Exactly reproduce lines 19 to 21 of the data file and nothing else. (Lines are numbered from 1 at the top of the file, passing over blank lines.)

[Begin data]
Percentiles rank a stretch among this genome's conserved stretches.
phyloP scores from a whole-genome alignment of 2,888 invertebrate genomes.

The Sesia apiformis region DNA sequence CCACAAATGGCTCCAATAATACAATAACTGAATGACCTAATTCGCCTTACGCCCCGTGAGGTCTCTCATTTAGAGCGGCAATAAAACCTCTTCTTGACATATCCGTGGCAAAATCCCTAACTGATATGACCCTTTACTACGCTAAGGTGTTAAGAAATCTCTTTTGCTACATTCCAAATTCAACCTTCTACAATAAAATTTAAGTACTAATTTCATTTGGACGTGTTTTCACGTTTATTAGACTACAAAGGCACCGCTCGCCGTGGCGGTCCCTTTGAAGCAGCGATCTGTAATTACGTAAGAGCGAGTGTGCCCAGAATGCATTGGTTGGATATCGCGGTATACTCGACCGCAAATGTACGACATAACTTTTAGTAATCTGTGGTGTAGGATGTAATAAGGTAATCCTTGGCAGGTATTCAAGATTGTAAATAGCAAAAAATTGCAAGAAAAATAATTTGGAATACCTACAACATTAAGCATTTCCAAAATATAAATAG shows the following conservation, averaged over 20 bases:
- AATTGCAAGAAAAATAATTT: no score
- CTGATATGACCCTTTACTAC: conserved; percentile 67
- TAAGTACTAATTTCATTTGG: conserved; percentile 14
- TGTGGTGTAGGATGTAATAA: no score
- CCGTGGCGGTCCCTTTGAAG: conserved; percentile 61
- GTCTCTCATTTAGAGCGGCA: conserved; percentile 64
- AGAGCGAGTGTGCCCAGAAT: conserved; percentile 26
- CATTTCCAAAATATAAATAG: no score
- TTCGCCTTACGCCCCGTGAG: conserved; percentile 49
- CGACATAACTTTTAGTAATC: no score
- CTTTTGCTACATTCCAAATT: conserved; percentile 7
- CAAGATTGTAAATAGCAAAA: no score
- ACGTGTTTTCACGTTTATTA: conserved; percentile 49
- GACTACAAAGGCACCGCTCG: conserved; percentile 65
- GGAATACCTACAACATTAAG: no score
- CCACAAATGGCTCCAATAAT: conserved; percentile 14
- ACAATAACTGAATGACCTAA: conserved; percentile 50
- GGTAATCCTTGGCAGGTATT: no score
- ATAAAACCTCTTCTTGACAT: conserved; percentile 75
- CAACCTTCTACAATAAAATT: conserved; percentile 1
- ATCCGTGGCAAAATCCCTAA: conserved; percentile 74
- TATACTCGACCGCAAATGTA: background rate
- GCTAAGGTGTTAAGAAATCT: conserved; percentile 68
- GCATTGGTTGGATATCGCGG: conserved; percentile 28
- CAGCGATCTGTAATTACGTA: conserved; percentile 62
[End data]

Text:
- CCACAAATGGCTCCAATAAT: conserved; percentile 14
- ACAATAACTGAATGACCTAA: conserved; percentile 50
- GGTAATCCTTGGCAGGTATT: no score